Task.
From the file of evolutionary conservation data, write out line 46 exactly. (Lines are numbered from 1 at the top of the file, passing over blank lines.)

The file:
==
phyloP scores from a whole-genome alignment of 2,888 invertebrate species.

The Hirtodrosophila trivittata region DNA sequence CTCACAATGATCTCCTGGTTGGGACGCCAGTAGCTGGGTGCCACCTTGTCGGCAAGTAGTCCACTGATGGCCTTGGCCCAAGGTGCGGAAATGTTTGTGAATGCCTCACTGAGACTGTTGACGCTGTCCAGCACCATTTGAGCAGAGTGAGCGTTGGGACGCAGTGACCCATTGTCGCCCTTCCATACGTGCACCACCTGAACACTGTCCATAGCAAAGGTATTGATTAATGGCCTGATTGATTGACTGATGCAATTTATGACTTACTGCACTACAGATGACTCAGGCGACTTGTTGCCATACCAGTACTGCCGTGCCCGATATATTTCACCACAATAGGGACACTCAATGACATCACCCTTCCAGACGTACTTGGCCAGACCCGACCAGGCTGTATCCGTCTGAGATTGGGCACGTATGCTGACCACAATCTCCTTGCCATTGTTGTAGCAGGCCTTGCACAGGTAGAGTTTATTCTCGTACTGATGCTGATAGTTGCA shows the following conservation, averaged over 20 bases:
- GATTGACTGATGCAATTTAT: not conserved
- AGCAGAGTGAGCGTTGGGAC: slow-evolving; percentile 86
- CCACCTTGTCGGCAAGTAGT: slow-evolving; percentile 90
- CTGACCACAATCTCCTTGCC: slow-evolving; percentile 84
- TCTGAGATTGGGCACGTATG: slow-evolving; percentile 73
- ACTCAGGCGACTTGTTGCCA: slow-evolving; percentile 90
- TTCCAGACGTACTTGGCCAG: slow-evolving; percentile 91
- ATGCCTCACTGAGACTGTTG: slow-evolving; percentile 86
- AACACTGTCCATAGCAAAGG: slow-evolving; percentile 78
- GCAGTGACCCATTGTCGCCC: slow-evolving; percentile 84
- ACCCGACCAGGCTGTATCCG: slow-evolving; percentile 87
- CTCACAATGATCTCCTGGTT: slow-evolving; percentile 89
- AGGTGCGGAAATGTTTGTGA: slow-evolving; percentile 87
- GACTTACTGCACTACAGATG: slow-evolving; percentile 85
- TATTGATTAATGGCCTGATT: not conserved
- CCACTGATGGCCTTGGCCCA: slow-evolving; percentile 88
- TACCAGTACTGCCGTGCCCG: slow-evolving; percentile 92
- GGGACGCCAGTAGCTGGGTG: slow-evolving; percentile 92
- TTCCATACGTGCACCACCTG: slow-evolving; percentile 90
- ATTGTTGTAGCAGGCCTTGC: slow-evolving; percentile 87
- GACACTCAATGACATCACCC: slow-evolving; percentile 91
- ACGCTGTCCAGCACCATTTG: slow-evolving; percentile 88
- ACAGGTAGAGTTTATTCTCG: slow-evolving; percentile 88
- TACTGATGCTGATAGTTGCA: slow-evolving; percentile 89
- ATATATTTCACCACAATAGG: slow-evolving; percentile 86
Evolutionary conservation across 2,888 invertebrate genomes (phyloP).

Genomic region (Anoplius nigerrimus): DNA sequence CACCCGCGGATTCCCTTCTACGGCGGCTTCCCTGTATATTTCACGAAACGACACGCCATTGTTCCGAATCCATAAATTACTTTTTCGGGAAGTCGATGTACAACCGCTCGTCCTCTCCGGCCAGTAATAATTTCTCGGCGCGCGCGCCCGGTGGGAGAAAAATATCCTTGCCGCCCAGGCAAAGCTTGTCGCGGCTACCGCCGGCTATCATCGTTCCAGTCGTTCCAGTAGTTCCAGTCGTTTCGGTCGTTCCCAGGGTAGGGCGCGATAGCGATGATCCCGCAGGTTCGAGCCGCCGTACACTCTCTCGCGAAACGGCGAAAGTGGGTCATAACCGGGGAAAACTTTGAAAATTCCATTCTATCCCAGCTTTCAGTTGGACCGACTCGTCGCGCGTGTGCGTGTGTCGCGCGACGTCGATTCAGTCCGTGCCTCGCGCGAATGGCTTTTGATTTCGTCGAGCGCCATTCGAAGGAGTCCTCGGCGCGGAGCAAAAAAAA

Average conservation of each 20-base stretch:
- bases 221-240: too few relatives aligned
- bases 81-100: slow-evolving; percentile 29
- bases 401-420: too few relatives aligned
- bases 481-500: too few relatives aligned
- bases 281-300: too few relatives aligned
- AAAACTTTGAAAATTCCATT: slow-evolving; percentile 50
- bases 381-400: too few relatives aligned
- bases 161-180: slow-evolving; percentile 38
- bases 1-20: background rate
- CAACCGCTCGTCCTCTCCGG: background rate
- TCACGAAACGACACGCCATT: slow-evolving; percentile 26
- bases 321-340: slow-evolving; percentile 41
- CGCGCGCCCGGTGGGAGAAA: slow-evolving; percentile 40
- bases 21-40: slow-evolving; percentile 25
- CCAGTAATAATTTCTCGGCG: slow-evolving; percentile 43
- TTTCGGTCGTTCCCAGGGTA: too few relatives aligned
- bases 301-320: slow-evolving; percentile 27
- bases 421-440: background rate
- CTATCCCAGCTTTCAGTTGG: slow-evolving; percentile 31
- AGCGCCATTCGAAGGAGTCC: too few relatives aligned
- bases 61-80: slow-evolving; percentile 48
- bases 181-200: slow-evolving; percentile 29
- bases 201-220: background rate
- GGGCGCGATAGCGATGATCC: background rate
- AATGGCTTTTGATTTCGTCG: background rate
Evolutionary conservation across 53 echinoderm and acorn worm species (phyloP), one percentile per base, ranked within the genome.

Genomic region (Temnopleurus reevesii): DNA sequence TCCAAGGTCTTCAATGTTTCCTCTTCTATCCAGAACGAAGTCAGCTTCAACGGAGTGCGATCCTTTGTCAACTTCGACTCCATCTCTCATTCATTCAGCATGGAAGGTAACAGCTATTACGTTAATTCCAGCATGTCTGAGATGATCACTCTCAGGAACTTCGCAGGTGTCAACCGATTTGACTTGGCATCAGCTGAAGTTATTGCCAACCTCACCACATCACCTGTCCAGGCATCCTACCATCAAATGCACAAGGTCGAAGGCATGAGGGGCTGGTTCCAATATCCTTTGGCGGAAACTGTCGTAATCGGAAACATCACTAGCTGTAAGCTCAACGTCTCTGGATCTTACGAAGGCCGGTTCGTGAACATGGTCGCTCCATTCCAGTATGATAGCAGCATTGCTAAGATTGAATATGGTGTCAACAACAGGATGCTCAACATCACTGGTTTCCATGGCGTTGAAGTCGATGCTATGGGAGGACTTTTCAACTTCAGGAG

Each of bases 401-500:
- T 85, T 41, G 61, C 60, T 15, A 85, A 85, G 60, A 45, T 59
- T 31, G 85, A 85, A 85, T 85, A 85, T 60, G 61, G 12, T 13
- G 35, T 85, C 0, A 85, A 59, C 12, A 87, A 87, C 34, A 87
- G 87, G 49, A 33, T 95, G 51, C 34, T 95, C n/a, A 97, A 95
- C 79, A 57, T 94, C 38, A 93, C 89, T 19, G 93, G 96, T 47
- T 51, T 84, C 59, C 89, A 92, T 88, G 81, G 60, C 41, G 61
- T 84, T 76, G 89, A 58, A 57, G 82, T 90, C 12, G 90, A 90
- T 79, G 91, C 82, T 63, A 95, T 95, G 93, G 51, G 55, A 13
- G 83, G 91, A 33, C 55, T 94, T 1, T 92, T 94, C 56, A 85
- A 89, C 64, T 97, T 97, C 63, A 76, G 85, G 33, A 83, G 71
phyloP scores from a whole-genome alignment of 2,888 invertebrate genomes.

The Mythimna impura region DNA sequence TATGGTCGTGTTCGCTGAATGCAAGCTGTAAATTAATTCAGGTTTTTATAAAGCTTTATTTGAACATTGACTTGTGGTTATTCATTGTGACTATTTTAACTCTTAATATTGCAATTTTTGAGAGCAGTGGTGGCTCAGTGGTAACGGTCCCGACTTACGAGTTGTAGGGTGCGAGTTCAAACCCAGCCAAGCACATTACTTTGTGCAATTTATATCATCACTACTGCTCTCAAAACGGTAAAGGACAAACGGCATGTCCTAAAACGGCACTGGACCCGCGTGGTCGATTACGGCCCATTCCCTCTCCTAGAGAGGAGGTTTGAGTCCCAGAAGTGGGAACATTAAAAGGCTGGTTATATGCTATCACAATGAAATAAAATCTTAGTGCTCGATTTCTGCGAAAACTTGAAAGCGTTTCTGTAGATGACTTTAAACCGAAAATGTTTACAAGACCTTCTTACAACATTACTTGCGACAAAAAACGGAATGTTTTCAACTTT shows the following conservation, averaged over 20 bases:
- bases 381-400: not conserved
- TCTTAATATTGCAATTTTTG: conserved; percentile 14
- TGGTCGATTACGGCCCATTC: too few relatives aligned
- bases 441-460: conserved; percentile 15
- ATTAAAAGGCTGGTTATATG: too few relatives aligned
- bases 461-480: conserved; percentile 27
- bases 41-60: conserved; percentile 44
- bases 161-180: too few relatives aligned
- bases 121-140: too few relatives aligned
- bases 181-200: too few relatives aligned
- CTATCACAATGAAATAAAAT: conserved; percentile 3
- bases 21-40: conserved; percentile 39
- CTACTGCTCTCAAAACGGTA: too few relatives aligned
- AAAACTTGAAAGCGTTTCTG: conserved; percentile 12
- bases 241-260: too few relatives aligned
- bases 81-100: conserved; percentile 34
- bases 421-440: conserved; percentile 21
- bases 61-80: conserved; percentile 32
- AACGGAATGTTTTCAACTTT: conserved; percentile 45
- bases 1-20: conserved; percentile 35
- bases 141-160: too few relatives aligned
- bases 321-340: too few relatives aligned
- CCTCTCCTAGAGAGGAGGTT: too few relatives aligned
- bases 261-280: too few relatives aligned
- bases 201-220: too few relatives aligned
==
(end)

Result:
- TTTCGGTCGTTCCCAGGGTA: too few relatives aligned